Tuesday, April 12, 2016

[Press/ Article] My Fellow Americans, Everything you need to know about voting from Korea



No matter who you are and what your nationality, there’s no question: your Facebook and Twitter feeds have been full of news about the impending American elections to be held in November. Regardless of what side you’re on, you’ve seen stuff from both ends of the pendulum’s swing. This year – perhaps more than ever – Americans’ voices matter when it comes to choosing the next Commander in Chief.

I’ll be honest about this: when I arrived in Korea 3 years ago, I didn’t know I was going to stay this long. I was open to it, sure, but didn’t know it was actually going to happen. I voted in the States before I arrived in Korea in Feb. 2013 and figured that would be it for me for 4 years. Clearly, as I see it now, I was wrong.

I decided a few months ago when I decided to stay one more year (really, this time; this is the last Korean year) that I just wouldn’t bother voting in this election. Even in December, I didn’t like any of the candidates running on either side all that much and anyway, I was going to be in Korea so what did it matter? I wasn’t terribly concerned about figuring out all that absentee stuff. I’ve since changed my mind.

If you’re an American living in Korea, I can’t urge you enough to register to vote absentee this year. You might be thinking, “But Krissi, it’s only March/April. I have plenty of time to worry about this crap.” Well, Reader, I’m here to tell you that you don’t. The longer you wait, the less likely you’ll be to actually do it. Don’t wait; read on and get stuff done.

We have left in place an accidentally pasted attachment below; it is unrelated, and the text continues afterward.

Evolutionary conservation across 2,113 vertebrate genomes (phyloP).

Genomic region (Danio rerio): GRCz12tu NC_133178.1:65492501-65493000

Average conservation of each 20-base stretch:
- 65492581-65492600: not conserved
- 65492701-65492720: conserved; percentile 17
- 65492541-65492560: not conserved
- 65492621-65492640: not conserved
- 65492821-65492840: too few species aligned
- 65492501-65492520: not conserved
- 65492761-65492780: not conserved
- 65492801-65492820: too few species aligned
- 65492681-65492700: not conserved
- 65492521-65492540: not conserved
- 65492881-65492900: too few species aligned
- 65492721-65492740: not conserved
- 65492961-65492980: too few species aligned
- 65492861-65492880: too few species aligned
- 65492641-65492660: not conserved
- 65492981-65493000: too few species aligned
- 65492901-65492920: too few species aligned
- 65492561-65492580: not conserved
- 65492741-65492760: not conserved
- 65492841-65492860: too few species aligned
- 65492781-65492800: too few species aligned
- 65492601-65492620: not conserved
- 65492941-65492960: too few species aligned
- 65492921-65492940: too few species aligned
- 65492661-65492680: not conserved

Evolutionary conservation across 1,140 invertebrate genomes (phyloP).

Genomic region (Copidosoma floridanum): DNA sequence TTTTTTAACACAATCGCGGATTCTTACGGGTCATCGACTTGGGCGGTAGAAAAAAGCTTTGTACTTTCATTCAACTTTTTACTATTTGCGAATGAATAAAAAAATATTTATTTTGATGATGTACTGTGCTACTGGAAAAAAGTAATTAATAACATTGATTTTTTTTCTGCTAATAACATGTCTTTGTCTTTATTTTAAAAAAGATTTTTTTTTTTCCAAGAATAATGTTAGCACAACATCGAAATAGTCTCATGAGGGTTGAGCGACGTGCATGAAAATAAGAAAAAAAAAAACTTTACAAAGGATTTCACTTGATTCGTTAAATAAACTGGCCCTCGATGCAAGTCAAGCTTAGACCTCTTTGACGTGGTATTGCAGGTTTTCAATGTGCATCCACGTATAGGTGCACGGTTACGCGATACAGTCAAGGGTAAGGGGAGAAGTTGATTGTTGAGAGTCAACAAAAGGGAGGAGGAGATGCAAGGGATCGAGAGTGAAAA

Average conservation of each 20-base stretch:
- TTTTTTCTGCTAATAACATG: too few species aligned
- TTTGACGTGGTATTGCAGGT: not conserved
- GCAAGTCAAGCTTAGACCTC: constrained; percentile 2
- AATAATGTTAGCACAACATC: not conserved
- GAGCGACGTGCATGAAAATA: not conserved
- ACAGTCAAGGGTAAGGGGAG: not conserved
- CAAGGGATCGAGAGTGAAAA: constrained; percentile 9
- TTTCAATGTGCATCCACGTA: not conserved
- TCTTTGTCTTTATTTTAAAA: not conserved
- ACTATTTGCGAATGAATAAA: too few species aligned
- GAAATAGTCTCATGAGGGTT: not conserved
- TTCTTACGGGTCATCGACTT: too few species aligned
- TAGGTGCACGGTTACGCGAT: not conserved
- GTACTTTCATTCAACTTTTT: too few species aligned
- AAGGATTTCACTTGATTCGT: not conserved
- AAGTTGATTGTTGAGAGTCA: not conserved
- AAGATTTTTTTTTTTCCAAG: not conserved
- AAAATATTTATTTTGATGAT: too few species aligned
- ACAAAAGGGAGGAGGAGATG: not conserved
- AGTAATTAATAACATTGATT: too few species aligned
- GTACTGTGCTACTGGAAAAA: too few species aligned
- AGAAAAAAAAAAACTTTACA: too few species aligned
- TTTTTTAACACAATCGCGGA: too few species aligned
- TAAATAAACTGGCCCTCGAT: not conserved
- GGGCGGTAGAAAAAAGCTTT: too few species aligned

Where Do You Stand?

It’s a scary time in America. The economy seems to be in a bit of an upswing (finally) and everyone has finally made their peace with Obamacare (for the most part). Last year, love finally won and marriage equality is now a real thing and legally recognized everywhere in our great country. We’ve come a long way, people.

But despite the strides we’ve made, we’ve still got a long way to go.

You owe it to yourself to know what the candidates are saying. What are they spewing from their primary speech podiums? Where do they stand on “the issues”? What, exactly, are “the issues” this time around?

Here’s some things to consider:

  • Women’s Rights and Abortion
  • Gun Laws
  • Immigration
  • International Relations
  • The Economy
  • Taxes

It’s important to understand where you are on the spectrum so you can make an informed decision. To get a clear understanding of your “ideal candidate,” take this lengthy quiz by iStandWith.com. I would advise clicking “other stances” on every question, which will give you more specific options to choose from as opposed to the straight “yes” or “no” answers. Some of the candidates that appear in the “results” are no longer in the running, but your matches will still show you how closely you agree with the other major candidates still in the race.

As we get closer to the election, you can also check out Vote Smart, a nonpartisan (translation: non-Republican, non-Democrat) fact hub that will help you get informed about what’s on your state’s ballot. Their website is host to a wealth of information.

No matter who you choose, I urge you to be informed.

Taking Care of Business

There are several websites that can help you determine if you’re actually registered to vote, how you can apply for absentee ballots from your state, or how you can go about starting from the beginning and actually registering to vote with your home state. By far, the most helpful sites I’ve come across are Rock the Vote and HeadCount. Both these places have all these things ready at your fingertips.